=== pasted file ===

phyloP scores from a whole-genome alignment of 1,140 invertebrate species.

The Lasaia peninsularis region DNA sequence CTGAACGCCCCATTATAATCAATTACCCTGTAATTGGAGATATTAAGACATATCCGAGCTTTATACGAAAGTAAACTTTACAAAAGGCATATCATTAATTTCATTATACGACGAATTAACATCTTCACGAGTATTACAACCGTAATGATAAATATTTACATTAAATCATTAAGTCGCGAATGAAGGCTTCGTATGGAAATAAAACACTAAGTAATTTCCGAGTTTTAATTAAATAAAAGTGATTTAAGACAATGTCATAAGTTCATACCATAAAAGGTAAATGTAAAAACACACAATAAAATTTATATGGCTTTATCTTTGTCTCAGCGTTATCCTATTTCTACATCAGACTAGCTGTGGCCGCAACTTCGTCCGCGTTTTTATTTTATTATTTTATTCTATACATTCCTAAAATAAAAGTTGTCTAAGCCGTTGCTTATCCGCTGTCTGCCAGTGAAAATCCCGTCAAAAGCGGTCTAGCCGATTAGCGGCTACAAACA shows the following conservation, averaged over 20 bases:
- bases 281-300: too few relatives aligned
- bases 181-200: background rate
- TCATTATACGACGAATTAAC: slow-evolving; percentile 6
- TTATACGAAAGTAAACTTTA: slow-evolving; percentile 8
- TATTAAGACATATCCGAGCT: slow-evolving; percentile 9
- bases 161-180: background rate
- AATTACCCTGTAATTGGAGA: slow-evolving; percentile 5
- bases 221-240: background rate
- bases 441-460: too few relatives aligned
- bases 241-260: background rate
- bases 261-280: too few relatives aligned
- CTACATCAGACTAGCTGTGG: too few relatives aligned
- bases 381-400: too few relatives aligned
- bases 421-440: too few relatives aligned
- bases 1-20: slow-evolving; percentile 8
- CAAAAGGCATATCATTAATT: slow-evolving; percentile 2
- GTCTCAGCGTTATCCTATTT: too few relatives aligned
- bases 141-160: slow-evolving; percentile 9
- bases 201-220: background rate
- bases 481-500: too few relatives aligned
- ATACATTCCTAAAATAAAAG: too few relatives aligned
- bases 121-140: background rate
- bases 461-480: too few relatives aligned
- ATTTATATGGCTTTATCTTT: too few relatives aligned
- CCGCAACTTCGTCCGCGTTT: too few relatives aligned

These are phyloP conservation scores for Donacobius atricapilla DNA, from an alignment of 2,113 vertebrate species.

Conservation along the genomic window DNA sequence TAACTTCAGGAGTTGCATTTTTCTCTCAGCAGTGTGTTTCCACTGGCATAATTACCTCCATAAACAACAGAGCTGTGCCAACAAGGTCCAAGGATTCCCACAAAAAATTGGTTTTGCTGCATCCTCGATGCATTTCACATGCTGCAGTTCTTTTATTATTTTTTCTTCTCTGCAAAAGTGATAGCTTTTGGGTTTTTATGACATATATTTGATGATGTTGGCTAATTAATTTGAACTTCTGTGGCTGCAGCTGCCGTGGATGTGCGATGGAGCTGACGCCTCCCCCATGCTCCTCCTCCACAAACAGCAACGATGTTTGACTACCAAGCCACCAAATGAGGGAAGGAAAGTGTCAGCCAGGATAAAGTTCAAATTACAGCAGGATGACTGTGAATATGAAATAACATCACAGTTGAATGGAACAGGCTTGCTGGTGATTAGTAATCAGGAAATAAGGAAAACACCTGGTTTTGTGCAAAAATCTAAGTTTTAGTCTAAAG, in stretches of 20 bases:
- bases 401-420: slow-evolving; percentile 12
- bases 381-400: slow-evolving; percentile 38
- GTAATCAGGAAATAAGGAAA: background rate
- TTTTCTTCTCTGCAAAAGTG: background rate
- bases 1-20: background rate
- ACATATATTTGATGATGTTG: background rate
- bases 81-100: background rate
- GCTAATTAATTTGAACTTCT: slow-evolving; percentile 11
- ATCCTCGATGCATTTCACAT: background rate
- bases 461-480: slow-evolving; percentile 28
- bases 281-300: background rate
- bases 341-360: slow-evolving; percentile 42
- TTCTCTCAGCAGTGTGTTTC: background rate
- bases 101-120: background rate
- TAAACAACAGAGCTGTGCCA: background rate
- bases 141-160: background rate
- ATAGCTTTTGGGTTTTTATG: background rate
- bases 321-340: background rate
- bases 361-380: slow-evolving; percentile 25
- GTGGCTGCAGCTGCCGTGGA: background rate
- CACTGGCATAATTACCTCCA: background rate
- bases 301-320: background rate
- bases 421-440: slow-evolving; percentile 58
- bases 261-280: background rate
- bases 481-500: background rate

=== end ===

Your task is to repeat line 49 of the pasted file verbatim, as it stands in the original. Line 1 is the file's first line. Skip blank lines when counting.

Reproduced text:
- GTGGCTGCAGCTGCCGTGGA: background rate